All,

This email is part of a brain dump from my thoughts over the last week while I was away from a computer. If anything doesn't make sense, I will clarify or expand it in the following days.


I believe that Perl 6 already has basically all of the necessary parts built-in for implementing a true relational database, and that any needed remainder can be added and integrated in an elegant fashion, as I will outline and/or ask about.

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At the center of this idea is the thought that the "Tuple" and "Relation" of the relational data are not each single classes, but rather are each roles / abstract interfaces that many classes can be composed of / implement.

This is much the same as how I see the existing "Array" and "Hash" of Perl 6, where each is a role, and eg, that "Array of Int" and "Array of Str" are 2 different actual classes (or roles) that .does(Array); in this context, saying "Array of ..." is acting as a class generator which defines a new class that composes the Array role. I say that "Array of Int" and "Array of Str" are 2 different classes because the Perl 6 type system would treat each as being a repository for different sets of possible values, and would reject the assignment of one to the other.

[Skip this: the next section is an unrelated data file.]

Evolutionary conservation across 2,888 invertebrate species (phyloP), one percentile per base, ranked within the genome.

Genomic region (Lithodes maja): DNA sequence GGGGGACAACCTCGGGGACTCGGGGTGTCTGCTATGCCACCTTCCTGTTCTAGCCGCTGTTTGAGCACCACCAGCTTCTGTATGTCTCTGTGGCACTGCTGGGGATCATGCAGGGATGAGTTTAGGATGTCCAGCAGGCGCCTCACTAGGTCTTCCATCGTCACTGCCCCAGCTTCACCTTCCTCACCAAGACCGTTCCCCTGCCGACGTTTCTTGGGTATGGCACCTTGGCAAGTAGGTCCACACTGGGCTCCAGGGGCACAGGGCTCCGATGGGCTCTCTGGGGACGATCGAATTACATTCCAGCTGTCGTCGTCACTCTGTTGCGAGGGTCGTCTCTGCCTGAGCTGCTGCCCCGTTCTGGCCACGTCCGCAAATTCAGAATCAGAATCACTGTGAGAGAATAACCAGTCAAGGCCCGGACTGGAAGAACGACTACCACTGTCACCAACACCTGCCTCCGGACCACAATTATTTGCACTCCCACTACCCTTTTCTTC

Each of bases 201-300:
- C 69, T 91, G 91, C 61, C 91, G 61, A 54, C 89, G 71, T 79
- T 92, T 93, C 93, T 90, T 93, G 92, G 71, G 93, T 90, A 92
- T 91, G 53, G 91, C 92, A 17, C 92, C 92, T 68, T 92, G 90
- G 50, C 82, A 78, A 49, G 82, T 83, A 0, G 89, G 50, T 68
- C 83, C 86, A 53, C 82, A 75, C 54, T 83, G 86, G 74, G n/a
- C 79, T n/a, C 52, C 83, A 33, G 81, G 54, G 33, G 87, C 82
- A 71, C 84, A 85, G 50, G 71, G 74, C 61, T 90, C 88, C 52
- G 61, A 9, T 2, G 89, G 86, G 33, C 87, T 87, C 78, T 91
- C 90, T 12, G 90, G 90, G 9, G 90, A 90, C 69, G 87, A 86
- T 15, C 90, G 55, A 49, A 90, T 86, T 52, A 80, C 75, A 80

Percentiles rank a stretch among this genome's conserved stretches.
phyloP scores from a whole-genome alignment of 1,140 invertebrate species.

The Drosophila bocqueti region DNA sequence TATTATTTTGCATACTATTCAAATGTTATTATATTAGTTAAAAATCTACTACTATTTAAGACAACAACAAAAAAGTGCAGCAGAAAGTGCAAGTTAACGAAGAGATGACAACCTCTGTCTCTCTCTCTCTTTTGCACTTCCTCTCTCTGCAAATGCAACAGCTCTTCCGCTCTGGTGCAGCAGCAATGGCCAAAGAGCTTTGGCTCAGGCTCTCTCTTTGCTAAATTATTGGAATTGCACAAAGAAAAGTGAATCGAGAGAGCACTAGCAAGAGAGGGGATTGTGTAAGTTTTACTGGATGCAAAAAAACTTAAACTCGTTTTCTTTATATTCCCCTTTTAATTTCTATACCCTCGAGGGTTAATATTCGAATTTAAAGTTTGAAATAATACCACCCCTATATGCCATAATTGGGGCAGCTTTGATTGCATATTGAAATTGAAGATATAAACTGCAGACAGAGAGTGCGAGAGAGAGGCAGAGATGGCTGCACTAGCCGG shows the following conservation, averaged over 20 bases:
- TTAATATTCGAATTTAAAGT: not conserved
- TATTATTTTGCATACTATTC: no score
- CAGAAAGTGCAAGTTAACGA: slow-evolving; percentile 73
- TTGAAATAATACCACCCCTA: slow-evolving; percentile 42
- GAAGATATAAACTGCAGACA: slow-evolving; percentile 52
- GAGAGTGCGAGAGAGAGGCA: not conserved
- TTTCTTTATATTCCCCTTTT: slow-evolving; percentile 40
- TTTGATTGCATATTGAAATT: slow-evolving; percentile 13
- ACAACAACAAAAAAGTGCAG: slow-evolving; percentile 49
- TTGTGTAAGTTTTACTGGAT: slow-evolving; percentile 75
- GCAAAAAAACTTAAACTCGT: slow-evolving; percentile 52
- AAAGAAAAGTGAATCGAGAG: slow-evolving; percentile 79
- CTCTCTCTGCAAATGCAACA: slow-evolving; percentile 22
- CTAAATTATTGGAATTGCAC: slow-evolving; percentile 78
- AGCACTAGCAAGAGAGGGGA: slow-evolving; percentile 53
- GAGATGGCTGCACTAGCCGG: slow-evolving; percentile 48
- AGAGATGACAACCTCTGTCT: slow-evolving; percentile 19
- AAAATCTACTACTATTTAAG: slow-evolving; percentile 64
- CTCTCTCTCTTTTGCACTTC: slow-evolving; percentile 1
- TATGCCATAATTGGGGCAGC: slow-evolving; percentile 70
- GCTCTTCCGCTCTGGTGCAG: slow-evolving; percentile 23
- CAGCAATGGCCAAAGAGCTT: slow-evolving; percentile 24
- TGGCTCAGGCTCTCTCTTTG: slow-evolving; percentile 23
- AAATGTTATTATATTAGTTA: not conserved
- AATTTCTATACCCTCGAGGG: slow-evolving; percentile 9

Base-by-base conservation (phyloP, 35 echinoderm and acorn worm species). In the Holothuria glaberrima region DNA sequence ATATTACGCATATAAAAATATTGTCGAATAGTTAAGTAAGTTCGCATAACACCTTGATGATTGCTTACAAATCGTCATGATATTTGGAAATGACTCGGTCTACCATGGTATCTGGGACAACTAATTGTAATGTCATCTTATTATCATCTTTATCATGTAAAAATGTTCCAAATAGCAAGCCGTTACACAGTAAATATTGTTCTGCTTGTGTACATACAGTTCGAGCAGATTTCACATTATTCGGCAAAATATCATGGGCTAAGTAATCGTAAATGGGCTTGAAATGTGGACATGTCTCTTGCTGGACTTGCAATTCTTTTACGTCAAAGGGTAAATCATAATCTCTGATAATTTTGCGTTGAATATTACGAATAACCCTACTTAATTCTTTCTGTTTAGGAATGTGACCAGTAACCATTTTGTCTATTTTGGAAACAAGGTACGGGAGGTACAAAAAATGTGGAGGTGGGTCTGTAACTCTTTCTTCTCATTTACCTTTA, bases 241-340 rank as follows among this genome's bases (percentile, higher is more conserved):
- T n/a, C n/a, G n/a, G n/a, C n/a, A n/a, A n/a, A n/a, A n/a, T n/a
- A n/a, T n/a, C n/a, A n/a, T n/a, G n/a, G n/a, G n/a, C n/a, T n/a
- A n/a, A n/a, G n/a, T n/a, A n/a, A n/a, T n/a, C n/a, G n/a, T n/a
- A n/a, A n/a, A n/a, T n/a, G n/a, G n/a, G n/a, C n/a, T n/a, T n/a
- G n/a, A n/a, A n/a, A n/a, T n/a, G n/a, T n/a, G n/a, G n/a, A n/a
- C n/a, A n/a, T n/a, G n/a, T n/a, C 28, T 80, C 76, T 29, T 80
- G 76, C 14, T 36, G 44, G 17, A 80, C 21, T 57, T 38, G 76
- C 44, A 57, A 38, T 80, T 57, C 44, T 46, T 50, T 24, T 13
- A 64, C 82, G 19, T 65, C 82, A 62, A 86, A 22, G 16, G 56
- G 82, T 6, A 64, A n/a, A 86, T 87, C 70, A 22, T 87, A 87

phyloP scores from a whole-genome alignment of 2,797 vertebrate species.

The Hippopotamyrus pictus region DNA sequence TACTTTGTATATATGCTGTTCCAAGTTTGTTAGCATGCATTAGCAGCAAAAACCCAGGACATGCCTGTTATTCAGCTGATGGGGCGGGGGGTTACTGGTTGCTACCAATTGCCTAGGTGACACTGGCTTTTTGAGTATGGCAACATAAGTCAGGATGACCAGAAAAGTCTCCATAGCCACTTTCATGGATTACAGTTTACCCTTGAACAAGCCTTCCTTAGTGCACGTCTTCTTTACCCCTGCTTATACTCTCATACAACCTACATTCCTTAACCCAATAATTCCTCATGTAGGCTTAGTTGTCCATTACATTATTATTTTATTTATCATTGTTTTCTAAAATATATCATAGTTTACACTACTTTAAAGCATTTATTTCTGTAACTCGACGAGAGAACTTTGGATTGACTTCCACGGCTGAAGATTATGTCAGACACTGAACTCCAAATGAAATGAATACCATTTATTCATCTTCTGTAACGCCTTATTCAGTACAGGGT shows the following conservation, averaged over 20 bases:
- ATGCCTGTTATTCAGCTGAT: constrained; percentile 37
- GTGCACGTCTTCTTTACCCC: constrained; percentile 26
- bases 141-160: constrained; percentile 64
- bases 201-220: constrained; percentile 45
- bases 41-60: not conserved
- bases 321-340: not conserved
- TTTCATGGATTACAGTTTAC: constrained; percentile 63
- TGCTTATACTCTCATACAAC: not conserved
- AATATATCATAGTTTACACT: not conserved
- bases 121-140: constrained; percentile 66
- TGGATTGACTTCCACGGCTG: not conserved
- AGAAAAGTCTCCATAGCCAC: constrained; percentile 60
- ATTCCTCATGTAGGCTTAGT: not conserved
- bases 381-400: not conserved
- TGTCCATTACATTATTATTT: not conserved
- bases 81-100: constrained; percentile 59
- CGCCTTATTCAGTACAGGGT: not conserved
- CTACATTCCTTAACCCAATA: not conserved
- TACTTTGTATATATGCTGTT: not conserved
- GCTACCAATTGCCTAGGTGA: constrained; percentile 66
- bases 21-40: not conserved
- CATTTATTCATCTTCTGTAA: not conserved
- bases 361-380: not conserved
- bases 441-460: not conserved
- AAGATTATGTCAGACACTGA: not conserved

And so, a "Tuple" type is essentially defined using an ordinary class (or classless object type) definition that .does(Tuple) but that that it also has certain restrictions. A Tuple value is then simply an object of that class.

The routines that the Tuple class provides are essentially just wrappers over certain meta-class and/or class routines, and Tuple does not add any new attributes nor hide any existing class functionality. The attributes of the Tuple and the attributes defined by the class are one and the same.